As anyone who writes for a living knows, one of the most important decisions a writer makes is one a reader never sees: the decision to do one story rather than another--or to do no story at all. Critics who like to deconstruct articles to show a writer's bias might not realize that such biases are often more clearly revealed in story choices than in anything a writer writes. A decision, for example, to do a perfectly balanced, objective story on the hazards of nuclear power in the wake of Fukushima, will send a message that nuclear power is dangerous. Or a writer could decide not to do a story--a writer who, perhaps, thinks a detailed examination of Fukushima would unfairly tar nuclear energy, no matter how the writer tried to balance the story.
In the same way, we could imagine the decision a writer might make about a doctor who has been accused of medical ethics violations and scientific impropriety, who has lost his job and his medical license, who has fled his country and been accused of setting medical research back 10 years--and of endangering children. One might decide not to write a story about such a person, especially if that person is widely known and the story has been told dozens or hundreds of times before.
Or one might decide to write the story. Such a story--if done fairly--would balance some of the horrors, such as the time "he lined up kids to give blood samples at the birthday party of one of his children" because "he needed a control group of children..." It might also, for balance, paint a sympathetic portrait of a man who, despite adversity, clings to his beliefs, who has "a mild professorial air," and who, "broad-shouldered and fair at 54, he still has the presence of the person he once was: a conventional winner, the captain of his medical school’s rugby team, the head boy at the private school he attended in England." A man who "has become one of the most reviled doctors of his generation" but--but!--whose followers "applauded wildly" when he took the stage recently, and who say, “We stand by you!” and “Thank you for the many sacrifices you have made for the cause!” A man who "has depended on his followers for financing and for the emotional scaffolding that allows him to believe himself a truth-teller when the majority of his peers consider him a menace to medicine."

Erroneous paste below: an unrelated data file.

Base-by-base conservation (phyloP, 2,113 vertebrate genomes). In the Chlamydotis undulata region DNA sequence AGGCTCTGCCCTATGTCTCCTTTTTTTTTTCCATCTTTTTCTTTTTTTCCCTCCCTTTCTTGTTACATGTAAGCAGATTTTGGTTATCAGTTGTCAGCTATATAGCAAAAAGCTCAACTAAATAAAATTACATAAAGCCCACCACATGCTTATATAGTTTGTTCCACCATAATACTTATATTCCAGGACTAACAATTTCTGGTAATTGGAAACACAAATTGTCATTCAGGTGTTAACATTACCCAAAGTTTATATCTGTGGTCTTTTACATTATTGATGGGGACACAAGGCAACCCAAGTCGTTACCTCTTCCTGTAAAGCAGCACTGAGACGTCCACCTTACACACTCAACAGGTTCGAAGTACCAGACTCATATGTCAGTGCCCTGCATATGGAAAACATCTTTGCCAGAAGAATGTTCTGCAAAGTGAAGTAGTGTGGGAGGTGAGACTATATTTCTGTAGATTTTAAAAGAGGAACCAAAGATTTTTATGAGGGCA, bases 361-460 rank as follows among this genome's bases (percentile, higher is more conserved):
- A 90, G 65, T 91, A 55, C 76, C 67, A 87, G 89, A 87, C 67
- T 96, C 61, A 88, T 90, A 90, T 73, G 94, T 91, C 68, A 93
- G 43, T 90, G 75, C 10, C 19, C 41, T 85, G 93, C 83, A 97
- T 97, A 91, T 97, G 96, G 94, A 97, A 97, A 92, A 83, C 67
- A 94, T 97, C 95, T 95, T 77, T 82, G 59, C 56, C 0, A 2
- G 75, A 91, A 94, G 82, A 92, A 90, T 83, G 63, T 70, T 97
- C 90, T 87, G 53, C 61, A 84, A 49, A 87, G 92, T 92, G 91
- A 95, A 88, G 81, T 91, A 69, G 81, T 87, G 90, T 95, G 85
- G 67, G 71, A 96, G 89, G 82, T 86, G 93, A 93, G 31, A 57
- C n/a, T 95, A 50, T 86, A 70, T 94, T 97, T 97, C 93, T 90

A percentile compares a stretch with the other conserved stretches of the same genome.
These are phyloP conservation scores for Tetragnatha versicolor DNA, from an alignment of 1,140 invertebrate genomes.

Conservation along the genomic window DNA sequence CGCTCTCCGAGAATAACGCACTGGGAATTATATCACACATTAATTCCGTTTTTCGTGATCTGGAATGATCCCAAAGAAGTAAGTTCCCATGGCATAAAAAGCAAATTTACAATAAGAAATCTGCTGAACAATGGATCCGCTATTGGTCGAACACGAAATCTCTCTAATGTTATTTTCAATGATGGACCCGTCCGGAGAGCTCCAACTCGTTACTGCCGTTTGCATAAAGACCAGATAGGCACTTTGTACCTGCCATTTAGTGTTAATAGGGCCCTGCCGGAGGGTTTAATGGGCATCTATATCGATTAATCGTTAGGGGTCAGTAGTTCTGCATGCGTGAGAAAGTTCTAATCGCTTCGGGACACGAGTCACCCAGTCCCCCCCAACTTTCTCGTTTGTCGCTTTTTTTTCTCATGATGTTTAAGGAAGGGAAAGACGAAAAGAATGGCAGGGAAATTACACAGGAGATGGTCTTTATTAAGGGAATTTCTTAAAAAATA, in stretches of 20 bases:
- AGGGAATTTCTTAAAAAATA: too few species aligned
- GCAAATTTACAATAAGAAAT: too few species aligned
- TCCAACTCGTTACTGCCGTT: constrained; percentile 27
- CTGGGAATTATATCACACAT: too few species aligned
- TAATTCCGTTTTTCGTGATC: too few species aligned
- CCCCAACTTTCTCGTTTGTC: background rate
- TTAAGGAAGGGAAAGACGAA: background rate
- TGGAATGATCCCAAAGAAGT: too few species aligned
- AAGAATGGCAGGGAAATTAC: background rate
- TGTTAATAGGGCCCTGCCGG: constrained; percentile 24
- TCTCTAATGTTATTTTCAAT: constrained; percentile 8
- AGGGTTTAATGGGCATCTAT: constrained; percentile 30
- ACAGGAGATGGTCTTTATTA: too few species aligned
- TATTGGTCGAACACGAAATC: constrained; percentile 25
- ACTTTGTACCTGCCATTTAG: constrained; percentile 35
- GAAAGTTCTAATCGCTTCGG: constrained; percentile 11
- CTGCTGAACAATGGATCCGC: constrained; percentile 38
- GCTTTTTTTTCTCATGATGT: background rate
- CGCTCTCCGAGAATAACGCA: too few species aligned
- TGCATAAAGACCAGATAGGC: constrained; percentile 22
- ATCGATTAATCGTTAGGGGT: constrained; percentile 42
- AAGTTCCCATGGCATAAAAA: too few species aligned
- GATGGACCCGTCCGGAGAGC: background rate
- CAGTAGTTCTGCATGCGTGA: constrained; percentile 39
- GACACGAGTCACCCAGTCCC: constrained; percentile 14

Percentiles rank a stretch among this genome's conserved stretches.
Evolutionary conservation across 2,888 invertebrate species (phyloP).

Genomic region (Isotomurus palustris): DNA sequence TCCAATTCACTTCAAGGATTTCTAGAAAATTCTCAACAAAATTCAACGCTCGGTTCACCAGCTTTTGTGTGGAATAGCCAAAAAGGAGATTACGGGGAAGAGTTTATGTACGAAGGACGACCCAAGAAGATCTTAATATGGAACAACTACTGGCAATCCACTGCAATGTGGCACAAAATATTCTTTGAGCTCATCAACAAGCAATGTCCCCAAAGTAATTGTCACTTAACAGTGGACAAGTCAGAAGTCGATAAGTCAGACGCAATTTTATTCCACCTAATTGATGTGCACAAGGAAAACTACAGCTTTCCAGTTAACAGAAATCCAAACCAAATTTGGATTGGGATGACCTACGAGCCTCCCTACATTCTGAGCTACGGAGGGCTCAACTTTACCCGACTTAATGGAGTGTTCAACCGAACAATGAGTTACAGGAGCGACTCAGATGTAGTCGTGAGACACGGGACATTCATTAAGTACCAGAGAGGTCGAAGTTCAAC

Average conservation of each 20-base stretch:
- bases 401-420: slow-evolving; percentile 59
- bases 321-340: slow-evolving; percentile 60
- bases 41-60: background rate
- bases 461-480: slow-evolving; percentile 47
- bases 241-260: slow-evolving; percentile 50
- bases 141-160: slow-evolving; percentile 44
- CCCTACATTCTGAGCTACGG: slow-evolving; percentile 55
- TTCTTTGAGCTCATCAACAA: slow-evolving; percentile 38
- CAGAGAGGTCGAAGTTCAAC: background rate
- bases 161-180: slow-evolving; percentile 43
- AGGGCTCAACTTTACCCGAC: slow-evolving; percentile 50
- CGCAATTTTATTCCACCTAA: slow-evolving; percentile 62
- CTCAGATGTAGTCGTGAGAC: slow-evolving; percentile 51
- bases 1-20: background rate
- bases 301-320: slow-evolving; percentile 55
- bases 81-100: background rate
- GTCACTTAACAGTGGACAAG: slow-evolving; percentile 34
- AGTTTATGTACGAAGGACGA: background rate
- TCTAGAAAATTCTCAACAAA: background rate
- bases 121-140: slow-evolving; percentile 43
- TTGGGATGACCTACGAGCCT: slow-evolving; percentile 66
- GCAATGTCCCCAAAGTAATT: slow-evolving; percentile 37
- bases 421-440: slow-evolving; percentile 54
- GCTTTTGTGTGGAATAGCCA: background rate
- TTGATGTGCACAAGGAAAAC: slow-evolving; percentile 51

This is the story Susan Dominus wrote in The New York Times Magazine yesterday. The story is about Andrew Wakefield, the British doctor whose report in The Lancet in 1998 was largely responsible for fueling the anti-vaccine furor that has led countless parents around the world to refuse to vaccinate their children, out of concern that vaccines might cause autism. The quotes are from her story, which, in my view, goes a long way toward restoring Wakefield's image as a kindly, misunderstood doctor who simply wants to protect children. Despite the balance, despite the recitation of Wakefield's sins, Dominus has written a story that will persuade many readers that maybe Wakefield is not such a bad guy at all, even if, as she writes, among many other things, that he failed "to disclose financing from lawyers who were mounting a case against vaccine manufacturers."
As any reporter should know, a "study" of a few children proves nothing, and a study of a handful of children that has found no confirmation and has indeed been roundly and extensively rebutted might not deserve yet another hearing for its author in the press.
Dominus needs no instruction from me about fairness and objectivity, but she must know that her story is far from objective. We're too sophisticated here to blame Dominus for the headline, but the editors call Wakefield "an autism guru." That's where a writer might stand up and protest, and maybe Dominus did so, and lost.
Every strand of evidence concerning Wakefield and his "study" suggests that it proved nothing and succeeded only as a touchstone for agonized parents of children with autism, desperate for anything that might help their children, or, at the very least, make of their suffering something that would help other children.
That is not the message that Dominus conveys. The Wakefield story has been told over and over again. The critics and Wakefield's supporters have debated the issue for more than a decade--every side of this story has been minutely examined. Most recently the British medical journal BMJ did an investigation and concluded, as it said in a headline, that "Wakefield's article linking MMR vaccine and autism was fraudulent."
So why would the Times do this story now?
Here's why not to do it: I believe that this story will prompt more parents to refuse to vaccinate their children. Some of those children will suffer or die from illnesses that the vaccines would have prevented.
Stories have consequences, and it's often difficult to predict what those might be. I could be wrong about this. But I would have stayed far, far away from this story.
- Paul Raeburn